|Savran Raion||Савранський (район)||617||19,083||Savran||6,420|
|Shyriaieve Raion||Ширяївський (район)||1,502||27,151||Shyriaieve||6,781|
|Tarutyne Raion ^||Тарутинський (район)||1,874||41,603||Tarutyne||12,932|
|Tatarbunary Raion ^||Татарбунарський (район)||1,748||38,825||Tatarbunary||10,988|
|Velyka Mykhailivka Raion||Великомихайлівський (район)||1,436||31,006||Velyka Mykhailivka||8,472|
|Zakharivka Raion||Захарівський (район)||956||20,233||Zakharivka||8,881|
- Note: An asterisk (^) indicates the two municipalities and nine raions which previously constituted Izmail Oblast until that former oblast's merger with Odesa Oblast on 15 February 1954; these areas lie to the west of the Dniester River, and formerly constituted the territory known as the Budjak (southern Bessarabia). In the 18 July 2020 reorganisation, these nine raions were reduced to three, which also incorporated the two former independent cities.
- Note: Asterisks (*) Though the administrative center of the rayon is housed in the city/town that it is named after, cities do not answer to the rayon authorities only towns do; instead they are directly subordinated to the oblast government and therefore are not counted as part of rayon statistics.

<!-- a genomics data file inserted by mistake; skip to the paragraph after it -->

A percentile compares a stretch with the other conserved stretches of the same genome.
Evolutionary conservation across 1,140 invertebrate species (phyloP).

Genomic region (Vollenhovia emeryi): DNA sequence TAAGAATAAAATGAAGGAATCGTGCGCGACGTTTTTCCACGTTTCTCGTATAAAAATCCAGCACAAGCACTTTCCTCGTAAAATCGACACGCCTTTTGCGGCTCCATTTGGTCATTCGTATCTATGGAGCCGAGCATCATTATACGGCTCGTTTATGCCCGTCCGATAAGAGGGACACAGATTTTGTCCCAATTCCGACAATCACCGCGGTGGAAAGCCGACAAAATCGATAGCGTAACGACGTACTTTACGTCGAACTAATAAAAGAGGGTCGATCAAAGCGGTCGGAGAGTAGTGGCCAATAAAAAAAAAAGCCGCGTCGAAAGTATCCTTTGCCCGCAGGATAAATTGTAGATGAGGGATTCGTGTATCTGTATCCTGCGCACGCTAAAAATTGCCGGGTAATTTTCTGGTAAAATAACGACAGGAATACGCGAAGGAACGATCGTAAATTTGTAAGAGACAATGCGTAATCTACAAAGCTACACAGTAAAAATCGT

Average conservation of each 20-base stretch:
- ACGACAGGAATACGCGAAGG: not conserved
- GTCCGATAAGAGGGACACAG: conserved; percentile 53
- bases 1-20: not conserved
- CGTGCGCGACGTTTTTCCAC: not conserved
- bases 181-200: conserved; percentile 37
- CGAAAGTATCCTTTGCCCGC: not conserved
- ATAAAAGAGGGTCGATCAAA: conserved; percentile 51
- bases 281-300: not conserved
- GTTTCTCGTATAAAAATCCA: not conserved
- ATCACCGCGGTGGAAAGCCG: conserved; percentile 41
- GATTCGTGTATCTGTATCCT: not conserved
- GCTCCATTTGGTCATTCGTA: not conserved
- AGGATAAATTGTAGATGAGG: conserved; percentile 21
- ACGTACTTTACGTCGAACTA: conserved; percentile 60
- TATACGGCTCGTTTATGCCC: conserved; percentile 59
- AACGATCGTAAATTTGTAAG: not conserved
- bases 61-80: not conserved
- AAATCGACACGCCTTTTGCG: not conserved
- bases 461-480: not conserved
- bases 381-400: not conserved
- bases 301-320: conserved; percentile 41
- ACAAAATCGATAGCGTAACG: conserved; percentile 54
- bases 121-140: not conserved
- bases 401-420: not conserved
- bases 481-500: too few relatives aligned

On 18 July 2020, the number of districts (raions) was reduced to seven, now also incorporating the formerly independent cities. (see map). They are now divided into 91 municipalities (hromadas).
|Name||Ukrainian name||Area |
|Admin. centre||Population |
|Number of |
|Berezivka Raion||Березівський (район)||5,546||121,518||Berezivka||106,490||16|
|Bilhorod-Dnistrovskyi Raion ^||Білгород-Дністровський (район)||5,177||214,211||Bilhorod-Dnistrovskyi (city)||198,682||16|
|Bolhrad Raion ^||Болградський (район)||4,477||167,464||Bolhrad||146,424||10|
|Izmail Raion ^||Ізмаїльський (район)||3,505||239,096||Izmail (city)||207,333||6|
|Odesa Raion||Овідіопольський (район)||3,946||1,353,314||Ovidiopol||1,382,541||22|
|Podilsk Raion||Подільський (район)||7,048||266,948||Podilsk (city)||224,163||12|
|Rozdilna Raion||Роздільнянський (район)||3,568||106,506||Rozdilna||102,584||9|
One of the most famous Odessits is Sergei Utochkin who was a universal sportsman excelling in cycling, boxing, swimming and played football for the Odesa British Athletic Club. Utochkin had challenged a steam-powered tram while running, on a bicycle he beat a galloping horse, while on roller skates he was passing a bicyclist. The next stage for him was to conquest skies. Utochkin managed to buy an airplane from a local banker and completed dozens of exhibition flights. Eventually, he managed to assemble his own Farman-type airplane. In Kyiv, Utochkin was demonstrating his piloting skills in front of some 50,000 people, among which was a future creator of helicopters Igor Sikorsky.
A number of other notable people were born in Odesa, including the poet Anna Akhmatova, former NASA scientist Nicholas E. Golovin who worked with the Apollo program, composer Tamara Maliukova Sidorenko, and the founder of jazz in the Soviet Union Leonid Utyosov.